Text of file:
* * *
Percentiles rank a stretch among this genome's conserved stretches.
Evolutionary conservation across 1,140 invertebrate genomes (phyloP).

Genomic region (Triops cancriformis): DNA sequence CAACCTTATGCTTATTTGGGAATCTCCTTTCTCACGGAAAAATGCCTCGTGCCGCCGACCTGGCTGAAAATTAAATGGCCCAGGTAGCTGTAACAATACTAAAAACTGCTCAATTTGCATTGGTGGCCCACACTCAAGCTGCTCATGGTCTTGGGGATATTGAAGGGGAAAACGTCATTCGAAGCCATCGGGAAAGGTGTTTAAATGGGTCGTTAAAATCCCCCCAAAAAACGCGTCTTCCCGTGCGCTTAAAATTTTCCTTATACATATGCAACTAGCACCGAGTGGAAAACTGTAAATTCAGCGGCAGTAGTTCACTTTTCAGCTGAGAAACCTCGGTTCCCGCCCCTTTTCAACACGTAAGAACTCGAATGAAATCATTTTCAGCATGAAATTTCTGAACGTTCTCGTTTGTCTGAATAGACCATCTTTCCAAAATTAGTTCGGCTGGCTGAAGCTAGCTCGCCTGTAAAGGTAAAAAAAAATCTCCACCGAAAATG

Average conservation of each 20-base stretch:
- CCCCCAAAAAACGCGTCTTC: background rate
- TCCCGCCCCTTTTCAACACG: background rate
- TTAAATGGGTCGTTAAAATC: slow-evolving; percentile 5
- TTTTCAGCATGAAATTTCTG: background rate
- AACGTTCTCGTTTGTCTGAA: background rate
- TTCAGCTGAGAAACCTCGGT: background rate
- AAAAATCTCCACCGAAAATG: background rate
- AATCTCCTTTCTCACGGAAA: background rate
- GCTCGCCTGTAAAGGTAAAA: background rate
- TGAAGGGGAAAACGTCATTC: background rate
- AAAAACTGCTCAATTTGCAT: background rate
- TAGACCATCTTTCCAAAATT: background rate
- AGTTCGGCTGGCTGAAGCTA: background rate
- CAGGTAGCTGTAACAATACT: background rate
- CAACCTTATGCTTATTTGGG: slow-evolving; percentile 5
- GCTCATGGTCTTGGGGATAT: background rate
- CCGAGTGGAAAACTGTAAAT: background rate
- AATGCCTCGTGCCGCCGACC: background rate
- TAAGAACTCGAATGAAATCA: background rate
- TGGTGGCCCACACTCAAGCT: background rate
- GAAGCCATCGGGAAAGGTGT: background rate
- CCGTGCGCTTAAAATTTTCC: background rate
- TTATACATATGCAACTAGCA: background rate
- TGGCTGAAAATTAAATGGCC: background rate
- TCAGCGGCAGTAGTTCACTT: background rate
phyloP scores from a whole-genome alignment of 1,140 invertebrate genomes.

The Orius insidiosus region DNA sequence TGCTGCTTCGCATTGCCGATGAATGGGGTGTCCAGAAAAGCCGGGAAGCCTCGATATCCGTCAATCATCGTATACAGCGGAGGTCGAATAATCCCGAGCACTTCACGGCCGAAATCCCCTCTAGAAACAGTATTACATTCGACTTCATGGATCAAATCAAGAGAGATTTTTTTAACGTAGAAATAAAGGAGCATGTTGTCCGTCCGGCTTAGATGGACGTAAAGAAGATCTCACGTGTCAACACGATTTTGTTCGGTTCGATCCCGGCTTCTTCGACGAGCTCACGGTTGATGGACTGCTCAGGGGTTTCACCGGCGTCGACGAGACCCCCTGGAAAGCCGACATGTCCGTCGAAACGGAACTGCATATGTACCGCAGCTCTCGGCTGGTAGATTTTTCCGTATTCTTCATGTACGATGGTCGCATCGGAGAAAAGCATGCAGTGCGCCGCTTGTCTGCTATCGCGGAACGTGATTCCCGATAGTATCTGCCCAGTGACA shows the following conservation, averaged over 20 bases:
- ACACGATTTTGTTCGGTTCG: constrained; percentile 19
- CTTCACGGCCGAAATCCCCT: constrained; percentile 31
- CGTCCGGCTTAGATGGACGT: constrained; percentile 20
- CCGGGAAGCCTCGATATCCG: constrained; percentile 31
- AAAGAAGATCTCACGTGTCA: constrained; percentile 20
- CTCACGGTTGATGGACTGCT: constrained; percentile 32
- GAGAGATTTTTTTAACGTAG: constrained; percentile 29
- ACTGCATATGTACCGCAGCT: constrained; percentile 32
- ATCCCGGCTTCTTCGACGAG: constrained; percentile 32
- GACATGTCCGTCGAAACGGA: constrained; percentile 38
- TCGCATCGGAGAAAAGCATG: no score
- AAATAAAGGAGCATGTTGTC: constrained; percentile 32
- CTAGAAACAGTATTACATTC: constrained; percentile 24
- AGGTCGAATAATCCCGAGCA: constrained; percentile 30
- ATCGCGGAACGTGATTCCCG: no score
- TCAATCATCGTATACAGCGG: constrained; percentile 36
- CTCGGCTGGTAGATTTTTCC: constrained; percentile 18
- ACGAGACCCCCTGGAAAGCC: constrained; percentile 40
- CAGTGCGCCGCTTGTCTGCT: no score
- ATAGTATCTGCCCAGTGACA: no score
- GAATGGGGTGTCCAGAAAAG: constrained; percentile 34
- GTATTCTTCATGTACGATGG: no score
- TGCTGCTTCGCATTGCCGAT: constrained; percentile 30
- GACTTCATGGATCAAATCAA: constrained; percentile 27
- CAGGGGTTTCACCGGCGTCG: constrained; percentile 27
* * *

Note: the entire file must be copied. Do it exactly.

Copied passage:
Percentiles rank a stretch among this genome's conserved stretches.
Evolutionary conservation across 1,140 invertebrate genomes (phyloP).

Genomic region (Triops cancriformis): DNA sequence CAACCTTATGCTTATTTGGGAATCTCCTTTCTCACGGAAAAATGCCTCGTGCCGCCGACCTGGCTGAAAATTAAATGGCCCAGGTAGCTGTAACAATACTAAAAACTGCTCAATTTGCATTGGTGGCCCACACTCAAGCTGCTCATGGTCTTGGGGATATTGAAGGGGAAAACGTCATTCGAAGCCATCGGGAAAGGTGTTTAAATGGGTCGTTAAAATCCCCCCAAAAAACGCGTCTTCCCGTGCGCTTAAAATTTTCCTTATACATATGCAACTAGCACCGAGTGGAAAACTGTAAATTCAGCGGCAGTAGTTCACTTTTCAGCTGAGAAACCTCGGTTCCCGCCCCTTTTCAACACGTAAGAACTCGAATGAAATCATTTTCAGCATGAAATTTCTGAACGTTCTCGTTTGTCTGAATAGACCATCTTTCCAAAATTAGTTCGGCTGGCTGAAGCTAGCTCGCCTGTAAAGGTAAAAAAAAATCTCCACCGAAAATG

Average conservation of each 20-base stretch:
- CCCCCAAAAAACGCGTCTTC: background rate
- TCCCGCCCCTTTTCAACACG: background rate
- TTAAATGGGTCGTTAAAATC: slow-evolving; percentile 5
- TTTTCAGCATGAAATTTCTG: background rate
- AACGTTCTCGTTTGTCTGAA: background rate
- TTCAGCTGAGAAACCTCGGT: background rate
- AAAAATCTCCACCGAAAATG: background rate
- AATCTCCTTTCTCACGGAAA: background rate
- GCTCGCCTGTAAAGGTAAAA: background rate
- TGAAGGGGAAAACGTCATTC: background rate
- AAAAACTGCTCAATTTGCAT: background rate
- TAGACCATCTTTCCAAAATT: background rate
- AGTTCGGCTGGCTGAAGCTA: background rate
- CAGGTAGCTGTAACAATACT: background rate
- CAACCTTATGCTTATTTGGG: slow-evolving; percentile 5
- GCTCATGGTCTTGGGGATAT: background rate
- CCGAGTGGAAAACTGTAAAT: background rate
- AATGCCTCGTGCCGCCGACC: background rate
- TAAGAACTCGAATGAAATCA: background rate
- TGGTGGCCCACACTCAAGCT: background rate
- GAAGCCATCGGGAAAGGTGT: background rate
- CCGTGCGCTTAAAATTTTCC: background rate
- TTATACATATGCAACTAGCA: background rate
- TGGCTGAAAATTAAATGGCC: background rate
- TCAGCGGCAGTAGTTCACTT: background rate
phyloP scores from a whole-genome alignment of 1,140 invertebrate genomes.

The Orius insidiosus region DNA sequence TGCTGCTTCGCATTGCCGATGAATGGGGTGTCCAGAAAAGCCGGGAAGCCTCGATATCCGTCAATCATCGTATACAGCGGAGGTCGAATAATCCCGAGCACTTCACGGCCGAAATCCCCTCTAGAAACAGTATTACATTCGACTTCATGGATCAAATCAAGAGAGATTTTTTTAACGTAGAAATAAAGGAGCATGTTGTCCGTCCGGCTTAGATGGACGTAAAGAAGATCTCACGTGTCAACACGATTTTGTTCGGTTCGATCCCGGCTTCTTCGACGAGCTCACGGTTGATGGACTGCTCAGGGGTTTCACCGGCGTCGACGAGACCCCCTGGAAAGCCGACATGTCCGTCGAAACGGAACTGCATATGTACCGCAGCTCTCGGCTGGTAGATTTTTCCGTATTCTTCATGTACGATGGTCGCATCGGAGAAAAGCATGCAGTGCGCCGCTTGTCTGCTATCGCGGAACGTGATTCCCGATAGTATCTGCCCAGTGACA shows the following conservation, averaged over 20 bases:
- ACACGATTTTGTTCGGTTCG: constrained; percentile 19
- CTTCACGGCCGAAATCCCCT: constrained; percentile 31
- CGTCCGGCTTAGATGGACGT: constrained; percentile 20
- CCGGGAAGCCTCGATATCCG: constrained; percentile 31
- AAAGAAGATCTCACGTGTCA: constrained; percentile 20
- CTCACGGTTGATGGACTGCT: constrained; percentile 32
- GAGAGATTTTTTTAACGTAG: constrained; percentile 29
- ACTGCATATGTACCGCAGCT: constrained; percentile 32
- ATCCCGGCTTCTTCGACGAG: constrained; percentile 32
- GACATGTCCGTCGAAACGGA: constrained; percentile 38
- TCGCATCGGAGAAAAGCATG: no score
- AAATAAAGGAGCATGTTGTC: constrained; percentile 32
- CTAGAAACAGTATTACATTC: constrained; percentile 24
- AGGTCGAATAATCCCGAGCA: constrained; percentile 30
- ATCGCGGAACGTGATTCCCG: no score
- TCAATCATCGTATACAGCGG: constrained; percentile 36
- CTCGGCTGGTAGATTTTTCC: constrained; percentile 18
- ACGAGACCCCCTGGAAAGCC: constrained; percentile 40
- CAGTGCGCCGCTTGTCTGCT: no score
- ATAGTATCTGCCCAGTGACA: no score
- GAATGGGGTGTCCAGAAAAG: constrained; percentile 34
- GTATTCTTCATGTACGATGG: no score
- TGCTGCTTCGCATTGCCGAT: constrained; percentile 30
- GACTTCATGGATCAAATCAA: constrained; percentile 27
- CAGGGGTTTCACCGGCGTCG: constrained; percentile 27